In re Hall

Supreme Court of New JerseyDec 18, 1923
99 N.J.L. 1 (N.J. 1923)
99 N.J.L. 1125 A. 246

Argued May 26, 1923 —

Decided December 18, 1923.

1. The name under which a business has been established and is carried on is not the sole constituent of "the good-will" of that business.

2. The relinquishment of an option to acquire the good-will of a business is not a transfer of property within the meaning of section 1 of the amendment of 1914 to the Collateral Inheritance Tax act.

On certiorari.


For the prosecutors, McCarter English and Otto C. Wierum (of the New York bar).

For the state, Thomas F. McCran, attorney-general, and William Newcorn, assistant attorney-general.

The writ in this case was allowed for the purpose of reviewing a decree of the Prerogative Court, affirming an inheritance tax, assessed by the comptroller of the treasury, upon the transfer of his business, including the good-will thereof, by Francis A. Hall, to his sons; the assessment being based upon a finding that this transfer was made by him in contemplation of death. On the appeal to the Prerogative Court it was contended that this finding was not justified by the fact, and that, for this reason, the tax should be set aside. It was further contended that, even if the transfer was so made, the tax was invalid, so far as it was based upon the theory that the transfer of the business included the good-will thereof and that this good-will added to the value of the property transferred. It was also contended that, even if the good-will was an integral part of the property transferred, and, so taxable, the valuation placed upon it was excessive. Vice Ordinary Buchanan, before whom the appeal was heard, reached the conclusion that each one of these several contentions was without merit, and, as a result of that conclusion, advised a decree affirming the tax in toto.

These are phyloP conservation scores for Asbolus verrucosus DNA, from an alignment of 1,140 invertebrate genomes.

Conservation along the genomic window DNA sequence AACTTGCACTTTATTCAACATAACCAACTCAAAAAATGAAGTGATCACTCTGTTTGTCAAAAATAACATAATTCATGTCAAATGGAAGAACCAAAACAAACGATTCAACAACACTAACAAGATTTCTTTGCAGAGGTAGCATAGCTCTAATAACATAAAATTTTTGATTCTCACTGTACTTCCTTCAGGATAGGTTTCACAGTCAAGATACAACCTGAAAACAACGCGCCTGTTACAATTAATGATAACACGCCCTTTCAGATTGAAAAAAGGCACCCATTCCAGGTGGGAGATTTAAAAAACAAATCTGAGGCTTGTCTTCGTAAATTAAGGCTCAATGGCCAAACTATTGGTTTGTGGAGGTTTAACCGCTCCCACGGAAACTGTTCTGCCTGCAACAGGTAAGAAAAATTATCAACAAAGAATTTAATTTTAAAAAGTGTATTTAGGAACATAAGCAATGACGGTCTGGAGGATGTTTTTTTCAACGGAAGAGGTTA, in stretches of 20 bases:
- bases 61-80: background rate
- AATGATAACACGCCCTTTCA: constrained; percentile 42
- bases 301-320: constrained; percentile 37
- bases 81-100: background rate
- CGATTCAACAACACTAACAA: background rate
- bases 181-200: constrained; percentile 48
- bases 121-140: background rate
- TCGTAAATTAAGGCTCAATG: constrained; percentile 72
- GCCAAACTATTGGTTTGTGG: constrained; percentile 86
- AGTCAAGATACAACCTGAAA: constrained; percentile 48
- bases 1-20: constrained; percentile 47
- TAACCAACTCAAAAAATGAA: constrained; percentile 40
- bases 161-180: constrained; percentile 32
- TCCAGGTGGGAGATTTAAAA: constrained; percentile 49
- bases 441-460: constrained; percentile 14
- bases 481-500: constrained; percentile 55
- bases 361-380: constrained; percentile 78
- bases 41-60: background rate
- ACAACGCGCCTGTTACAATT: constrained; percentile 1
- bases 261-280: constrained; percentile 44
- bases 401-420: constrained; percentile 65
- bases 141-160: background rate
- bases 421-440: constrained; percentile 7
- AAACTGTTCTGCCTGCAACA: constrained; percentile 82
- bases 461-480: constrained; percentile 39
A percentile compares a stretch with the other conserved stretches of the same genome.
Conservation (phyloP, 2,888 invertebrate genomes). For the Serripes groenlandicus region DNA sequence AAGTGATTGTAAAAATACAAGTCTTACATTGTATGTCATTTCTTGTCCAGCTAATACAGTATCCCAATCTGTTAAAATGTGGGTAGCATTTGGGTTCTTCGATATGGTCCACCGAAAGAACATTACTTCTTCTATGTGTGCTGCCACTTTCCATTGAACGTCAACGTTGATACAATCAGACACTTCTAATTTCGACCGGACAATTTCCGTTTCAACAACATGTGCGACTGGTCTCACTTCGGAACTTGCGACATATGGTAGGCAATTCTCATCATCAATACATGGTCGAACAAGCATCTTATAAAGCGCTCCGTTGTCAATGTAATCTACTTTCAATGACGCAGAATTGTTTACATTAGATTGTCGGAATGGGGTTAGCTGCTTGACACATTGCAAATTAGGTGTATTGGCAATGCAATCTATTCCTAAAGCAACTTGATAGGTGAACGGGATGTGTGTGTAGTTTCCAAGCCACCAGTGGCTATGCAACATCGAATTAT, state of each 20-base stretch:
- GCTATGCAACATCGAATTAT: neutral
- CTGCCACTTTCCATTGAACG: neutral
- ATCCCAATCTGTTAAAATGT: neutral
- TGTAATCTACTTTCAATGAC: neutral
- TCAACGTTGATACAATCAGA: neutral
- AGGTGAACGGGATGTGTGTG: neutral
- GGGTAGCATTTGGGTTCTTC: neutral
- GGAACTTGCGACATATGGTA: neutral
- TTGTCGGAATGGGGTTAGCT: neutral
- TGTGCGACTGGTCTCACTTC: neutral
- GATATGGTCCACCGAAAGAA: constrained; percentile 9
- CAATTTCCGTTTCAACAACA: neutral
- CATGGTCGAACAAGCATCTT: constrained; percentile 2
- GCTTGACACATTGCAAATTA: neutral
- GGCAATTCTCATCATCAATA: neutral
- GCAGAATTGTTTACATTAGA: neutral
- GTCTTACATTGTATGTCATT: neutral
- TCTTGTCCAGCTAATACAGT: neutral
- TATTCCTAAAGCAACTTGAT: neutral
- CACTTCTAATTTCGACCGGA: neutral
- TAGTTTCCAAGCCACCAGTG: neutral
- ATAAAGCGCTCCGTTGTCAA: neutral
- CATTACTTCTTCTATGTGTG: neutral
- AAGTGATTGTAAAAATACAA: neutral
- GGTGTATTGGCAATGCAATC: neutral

On the argument before me the same grounds are relied upon in support of the contention that the decree of the Prerogative Court should be reversed. As to the first point: I concur in the view of the Vice Ordinary that the proofs justify a finding that the transfer of the business, which took place on May 23d 1919, was made by Mr. Hall in contemplation of his death, which occurred on June 18th, 1919, and, so, is taxable under the third subdivision of section 1 of the act of April 9th, 1914, amending our act for the taxation of the transfer of property of resident and non-resident decedents. Pamph. L. 1914, p. 267.